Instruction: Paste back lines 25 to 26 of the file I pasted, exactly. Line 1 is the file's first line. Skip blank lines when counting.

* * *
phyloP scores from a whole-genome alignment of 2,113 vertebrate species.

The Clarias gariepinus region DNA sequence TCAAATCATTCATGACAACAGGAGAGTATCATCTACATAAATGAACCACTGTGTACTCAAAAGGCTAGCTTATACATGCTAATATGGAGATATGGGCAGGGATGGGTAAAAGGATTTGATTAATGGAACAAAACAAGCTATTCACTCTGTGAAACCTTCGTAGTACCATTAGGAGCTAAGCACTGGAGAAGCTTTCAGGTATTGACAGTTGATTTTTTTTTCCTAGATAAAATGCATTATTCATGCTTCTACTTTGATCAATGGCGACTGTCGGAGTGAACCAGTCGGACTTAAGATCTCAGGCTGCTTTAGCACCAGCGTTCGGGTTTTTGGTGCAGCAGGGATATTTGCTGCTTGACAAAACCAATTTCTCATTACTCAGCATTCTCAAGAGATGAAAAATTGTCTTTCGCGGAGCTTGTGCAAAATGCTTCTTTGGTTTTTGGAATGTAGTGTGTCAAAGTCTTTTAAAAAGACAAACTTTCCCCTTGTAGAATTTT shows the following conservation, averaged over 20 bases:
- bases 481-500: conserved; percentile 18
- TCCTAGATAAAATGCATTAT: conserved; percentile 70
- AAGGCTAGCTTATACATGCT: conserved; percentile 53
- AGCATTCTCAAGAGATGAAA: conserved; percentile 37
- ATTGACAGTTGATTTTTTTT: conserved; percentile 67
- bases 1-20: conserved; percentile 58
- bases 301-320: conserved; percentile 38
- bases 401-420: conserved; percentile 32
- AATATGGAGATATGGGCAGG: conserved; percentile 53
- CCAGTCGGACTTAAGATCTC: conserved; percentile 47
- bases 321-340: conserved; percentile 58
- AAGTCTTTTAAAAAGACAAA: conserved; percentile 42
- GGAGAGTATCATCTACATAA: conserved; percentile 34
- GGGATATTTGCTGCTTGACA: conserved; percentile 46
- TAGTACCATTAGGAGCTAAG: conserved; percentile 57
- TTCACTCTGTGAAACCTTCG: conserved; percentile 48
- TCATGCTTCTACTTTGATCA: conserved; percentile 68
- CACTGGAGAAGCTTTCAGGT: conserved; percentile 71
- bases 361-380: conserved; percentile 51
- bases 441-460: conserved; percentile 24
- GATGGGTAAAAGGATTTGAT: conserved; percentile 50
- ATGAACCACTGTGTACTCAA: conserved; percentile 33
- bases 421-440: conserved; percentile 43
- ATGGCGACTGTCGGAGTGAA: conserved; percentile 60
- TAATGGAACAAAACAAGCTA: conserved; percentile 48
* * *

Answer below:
- bases 421-440: conserved; percentile 43
- ATGGCGACTGTCGGAGTGAA: conserved; percentile 60